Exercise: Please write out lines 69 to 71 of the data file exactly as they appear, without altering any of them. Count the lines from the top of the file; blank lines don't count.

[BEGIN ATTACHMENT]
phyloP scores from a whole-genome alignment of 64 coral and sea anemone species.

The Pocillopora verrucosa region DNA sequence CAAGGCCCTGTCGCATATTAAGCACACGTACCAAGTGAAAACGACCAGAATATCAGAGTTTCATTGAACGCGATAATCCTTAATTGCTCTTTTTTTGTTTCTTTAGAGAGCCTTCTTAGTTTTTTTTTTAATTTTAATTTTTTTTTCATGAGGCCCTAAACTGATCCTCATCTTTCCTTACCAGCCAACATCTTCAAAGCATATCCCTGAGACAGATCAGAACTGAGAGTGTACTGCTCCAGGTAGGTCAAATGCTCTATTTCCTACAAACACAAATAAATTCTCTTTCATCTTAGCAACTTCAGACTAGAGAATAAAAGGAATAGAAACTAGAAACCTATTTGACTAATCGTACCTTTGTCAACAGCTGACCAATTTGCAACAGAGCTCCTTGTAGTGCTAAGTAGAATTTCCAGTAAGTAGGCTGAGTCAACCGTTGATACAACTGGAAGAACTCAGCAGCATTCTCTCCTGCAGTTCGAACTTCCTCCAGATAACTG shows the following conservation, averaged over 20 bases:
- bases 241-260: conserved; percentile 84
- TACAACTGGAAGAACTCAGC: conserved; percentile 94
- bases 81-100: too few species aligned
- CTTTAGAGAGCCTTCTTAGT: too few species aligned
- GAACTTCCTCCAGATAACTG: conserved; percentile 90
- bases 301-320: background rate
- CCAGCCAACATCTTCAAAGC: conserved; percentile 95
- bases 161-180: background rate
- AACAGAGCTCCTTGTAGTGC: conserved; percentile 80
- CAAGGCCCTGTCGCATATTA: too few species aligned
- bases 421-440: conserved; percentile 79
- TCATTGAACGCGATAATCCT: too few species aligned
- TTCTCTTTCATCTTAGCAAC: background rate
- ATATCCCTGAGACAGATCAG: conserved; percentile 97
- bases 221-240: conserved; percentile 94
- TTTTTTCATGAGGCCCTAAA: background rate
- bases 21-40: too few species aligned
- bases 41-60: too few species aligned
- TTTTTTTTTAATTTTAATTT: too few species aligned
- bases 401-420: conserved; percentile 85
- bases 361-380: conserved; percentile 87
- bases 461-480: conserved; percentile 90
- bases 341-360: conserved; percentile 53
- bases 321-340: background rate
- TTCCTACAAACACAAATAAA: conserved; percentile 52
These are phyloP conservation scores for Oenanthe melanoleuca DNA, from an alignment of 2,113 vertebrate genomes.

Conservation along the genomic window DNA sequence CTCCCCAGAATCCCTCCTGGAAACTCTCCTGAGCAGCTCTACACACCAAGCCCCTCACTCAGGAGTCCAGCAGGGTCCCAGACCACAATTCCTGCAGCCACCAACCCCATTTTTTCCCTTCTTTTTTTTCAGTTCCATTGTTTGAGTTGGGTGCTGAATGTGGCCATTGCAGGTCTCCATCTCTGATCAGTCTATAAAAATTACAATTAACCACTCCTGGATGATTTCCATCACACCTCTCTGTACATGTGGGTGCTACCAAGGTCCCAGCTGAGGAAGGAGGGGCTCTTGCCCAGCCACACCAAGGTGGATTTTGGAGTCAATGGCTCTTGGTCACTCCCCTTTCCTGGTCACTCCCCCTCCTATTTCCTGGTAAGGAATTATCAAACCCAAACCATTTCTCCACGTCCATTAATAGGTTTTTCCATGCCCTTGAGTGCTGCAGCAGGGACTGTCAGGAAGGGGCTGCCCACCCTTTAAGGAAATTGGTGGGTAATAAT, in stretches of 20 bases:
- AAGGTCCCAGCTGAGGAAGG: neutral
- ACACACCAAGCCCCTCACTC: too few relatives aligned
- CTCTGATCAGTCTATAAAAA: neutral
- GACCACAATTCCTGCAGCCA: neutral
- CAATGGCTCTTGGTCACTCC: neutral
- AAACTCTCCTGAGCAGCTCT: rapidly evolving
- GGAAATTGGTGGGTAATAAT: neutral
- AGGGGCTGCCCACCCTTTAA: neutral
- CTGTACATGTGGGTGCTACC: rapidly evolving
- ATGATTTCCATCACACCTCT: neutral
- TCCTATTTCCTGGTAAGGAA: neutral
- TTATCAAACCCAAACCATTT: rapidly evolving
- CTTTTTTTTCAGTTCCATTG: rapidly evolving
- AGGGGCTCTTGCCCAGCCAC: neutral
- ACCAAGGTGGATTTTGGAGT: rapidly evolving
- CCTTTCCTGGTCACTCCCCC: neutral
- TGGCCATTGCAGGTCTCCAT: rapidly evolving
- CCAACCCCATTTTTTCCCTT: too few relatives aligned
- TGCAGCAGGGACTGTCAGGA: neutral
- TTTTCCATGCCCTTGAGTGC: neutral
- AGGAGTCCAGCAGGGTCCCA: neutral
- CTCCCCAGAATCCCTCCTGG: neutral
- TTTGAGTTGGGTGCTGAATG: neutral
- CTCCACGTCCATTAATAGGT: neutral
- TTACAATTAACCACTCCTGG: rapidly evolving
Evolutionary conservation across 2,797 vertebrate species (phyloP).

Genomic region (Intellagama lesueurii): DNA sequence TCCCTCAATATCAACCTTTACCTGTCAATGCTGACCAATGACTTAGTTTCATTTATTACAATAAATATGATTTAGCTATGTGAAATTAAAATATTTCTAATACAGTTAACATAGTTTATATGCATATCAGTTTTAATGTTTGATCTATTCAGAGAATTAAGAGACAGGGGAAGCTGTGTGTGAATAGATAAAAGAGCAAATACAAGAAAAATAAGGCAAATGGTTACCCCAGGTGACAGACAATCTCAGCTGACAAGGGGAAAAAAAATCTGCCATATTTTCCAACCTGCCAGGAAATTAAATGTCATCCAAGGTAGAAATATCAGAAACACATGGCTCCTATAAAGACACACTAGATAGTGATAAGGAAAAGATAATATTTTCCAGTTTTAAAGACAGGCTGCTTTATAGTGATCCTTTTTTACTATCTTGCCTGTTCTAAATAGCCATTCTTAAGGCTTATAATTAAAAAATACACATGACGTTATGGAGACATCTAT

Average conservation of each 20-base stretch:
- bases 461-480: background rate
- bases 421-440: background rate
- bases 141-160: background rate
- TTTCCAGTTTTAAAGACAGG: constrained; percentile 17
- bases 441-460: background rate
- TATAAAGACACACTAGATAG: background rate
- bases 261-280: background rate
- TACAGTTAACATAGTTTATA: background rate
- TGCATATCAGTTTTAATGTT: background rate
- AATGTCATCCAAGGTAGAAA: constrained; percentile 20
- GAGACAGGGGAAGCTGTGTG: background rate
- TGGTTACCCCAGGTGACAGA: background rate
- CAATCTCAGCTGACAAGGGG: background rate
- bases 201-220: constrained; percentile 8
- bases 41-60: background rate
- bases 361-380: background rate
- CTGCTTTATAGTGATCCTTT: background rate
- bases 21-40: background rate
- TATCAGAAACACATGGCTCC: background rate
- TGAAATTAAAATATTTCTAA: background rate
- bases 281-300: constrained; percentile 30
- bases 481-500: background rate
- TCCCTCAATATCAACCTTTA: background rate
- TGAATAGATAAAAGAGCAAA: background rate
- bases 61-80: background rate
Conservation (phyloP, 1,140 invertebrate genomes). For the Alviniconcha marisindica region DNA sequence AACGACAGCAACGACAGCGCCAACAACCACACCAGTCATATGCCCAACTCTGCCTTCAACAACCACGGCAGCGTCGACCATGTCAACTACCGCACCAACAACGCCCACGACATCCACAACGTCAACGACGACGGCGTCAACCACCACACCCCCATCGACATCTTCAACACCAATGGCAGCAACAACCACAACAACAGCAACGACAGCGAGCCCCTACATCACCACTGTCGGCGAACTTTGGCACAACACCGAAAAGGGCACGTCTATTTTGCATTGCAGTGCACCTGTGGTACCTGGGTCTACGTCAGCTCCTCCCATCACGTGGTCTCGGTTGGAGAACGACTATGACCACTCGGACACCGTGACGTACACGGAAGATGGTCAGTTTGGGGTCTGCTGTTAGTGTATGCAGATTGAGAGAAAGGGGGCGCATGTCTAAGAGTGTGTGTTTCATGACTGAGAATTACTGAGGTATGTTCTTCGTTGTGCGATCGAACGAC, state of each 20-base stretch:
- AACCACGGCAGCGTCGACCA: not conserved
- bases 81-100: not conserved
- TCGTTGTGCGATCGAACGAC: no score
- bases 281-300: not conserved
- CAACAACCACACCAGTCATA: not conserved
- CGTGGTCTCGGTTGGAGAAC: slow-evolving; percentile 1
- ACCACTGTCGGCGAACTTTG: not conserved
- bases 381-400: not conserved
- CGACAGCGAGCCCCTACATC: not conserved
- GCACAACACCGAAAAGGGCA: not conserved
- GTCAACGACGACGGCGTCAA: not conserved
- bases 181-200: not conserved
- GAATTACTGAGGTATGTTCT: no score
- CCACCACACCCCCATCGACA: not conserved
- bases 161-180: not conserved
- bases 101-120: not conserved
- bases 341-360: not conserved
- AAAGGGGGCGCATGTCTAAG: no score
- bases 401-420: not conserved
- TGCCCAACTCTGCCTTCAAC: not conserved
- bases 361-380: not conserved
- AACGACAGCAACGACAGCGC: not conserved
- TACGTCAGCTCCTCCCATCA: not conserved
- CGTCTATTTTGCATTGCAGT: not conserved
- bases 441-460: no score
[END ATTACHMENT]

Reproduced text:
- TGGTTACCCCAGGTGACAGA: background rate
- CAATCTCAGCTGACAAGGGG: background rate
- bases 201-220: constrained; percentile 8